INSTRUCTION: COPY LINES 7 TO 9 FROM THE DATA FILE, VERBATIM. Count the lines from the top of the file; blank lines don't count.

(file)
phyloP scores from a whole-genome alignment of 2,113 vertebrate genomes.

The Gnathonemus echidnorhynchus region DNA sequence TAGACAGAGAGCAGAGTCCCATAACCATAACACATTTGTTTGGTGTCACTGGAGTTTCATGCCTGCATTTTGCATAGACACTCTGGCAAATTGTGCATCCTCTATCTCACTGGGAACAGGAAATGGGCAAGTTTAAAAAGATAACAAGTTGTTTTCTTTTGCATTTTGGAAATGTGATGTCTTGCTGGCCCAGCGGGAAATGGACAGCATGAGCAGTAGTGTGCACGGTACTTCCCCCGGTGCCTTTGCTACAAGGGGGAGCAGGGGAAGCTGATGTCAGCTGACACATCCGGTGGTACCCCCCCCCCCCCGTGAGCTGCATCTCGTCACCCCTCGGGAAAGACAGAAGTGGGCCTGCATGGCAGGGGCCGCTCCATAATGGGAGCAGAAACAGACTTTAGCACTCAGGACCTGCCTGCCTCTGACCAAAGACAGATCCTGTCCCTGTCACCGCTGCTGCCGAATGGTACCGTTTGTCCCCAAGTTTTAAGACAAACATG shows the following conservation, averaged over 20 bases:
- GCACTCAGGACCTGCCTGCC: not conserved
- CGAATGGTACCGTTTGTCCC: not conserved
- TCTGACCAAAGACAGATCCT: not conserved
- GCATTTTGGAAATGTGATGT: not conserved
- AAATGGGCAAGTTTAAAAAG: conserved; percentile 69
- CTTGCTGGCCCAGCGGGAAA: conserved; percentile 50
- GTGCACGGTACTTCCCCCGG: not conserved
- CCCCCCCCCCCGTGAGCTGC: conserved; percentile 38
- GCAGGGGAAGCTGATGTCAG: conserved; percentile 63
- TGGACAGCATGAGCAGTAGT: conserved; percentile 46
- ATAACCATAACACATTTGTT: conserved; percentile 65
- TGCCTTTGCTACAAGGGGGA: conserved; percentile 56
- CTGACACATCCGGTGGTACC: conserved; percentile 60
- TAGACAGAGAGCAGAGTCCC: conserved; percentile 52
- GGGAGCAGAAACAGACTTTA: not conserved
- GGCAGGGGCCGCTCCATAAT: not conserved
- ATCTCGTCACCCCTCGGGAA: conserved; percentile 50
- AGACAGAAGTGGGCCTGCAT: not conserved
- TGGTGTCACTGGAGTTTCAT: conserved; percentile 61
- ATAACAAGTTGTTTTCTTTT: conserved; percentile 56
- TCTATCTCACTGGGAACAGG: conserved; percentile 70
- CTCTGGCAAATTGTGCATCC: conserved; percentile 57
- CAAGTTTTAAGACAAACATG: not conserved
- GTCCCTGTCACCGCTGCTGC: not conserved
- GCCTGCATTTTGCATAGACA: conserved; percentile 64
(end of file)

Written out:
- AAATGGGCAAGTTTAAAAAG: conserved; percentile 69
- CTTGCTGGCCCAGCGGGAAA: conserved; percentile 50
- GTGCACGGTACTTCCCCCGG: not conserved